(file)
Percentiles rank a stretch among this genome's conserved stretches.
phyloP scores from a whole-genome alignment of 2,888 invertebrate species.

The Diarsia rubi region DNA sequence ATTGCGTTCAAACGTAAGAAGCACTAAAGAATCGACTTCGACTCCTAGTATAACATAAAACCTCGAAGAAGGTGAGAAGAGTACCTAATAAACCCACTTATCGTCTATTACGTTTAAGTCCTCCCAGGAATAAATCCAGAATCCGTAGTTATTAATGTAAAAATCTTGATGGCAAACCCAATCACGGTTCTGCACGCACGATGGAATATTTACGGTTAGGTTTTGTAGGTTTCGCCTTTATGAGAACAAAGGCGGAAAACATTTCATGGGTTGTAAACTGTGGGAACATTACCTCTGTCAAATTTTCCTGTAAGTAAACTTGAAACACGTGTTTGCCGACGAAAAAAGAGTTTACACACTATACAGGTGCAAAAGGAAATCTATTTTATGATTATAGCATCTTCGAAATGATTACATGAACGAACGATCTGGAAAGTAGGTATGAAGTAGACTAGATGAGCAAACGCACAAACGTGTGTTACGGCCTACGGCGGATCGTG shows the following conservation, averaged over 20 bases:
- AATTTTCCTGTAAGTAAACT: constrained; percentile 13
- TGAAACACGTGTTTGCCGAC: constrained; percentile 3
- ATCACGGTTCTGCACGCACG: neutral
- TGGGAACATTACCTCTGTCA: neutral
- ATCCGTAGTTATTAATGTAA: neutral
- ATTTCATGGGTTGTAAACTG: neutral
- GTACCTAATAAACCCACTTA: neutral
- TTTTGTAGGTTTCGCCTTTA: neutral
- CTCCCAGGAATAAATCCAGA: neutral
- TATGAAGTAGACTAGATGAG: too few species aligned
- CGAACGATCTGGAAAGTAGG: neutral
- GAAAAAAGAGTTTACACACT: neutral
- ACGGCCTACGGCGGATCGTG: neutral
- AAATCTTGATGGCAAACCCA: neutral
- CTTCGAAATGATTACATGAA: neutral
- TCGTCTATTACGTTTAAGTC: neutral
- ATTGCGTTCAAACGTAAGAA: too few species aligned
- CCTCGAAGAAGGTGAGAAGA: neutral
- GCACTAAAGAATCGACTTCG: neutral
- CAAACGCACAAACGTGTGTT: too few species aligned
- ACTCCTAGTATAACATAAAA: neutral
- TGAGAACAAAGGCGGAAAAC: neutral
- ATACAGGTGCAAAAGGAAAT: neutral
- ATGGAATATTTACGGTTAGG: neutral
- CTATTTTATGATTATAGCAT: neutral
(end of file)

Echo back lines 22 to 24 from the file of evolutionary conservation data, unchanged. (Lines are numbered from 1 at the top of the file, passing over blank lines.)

- GCACTAAAGAATCGACTTCG: neutral
- CAAACGCACAAACGTGTGTT: too few species aligned
- ACTCCTAGTATAACATAAAA: neutral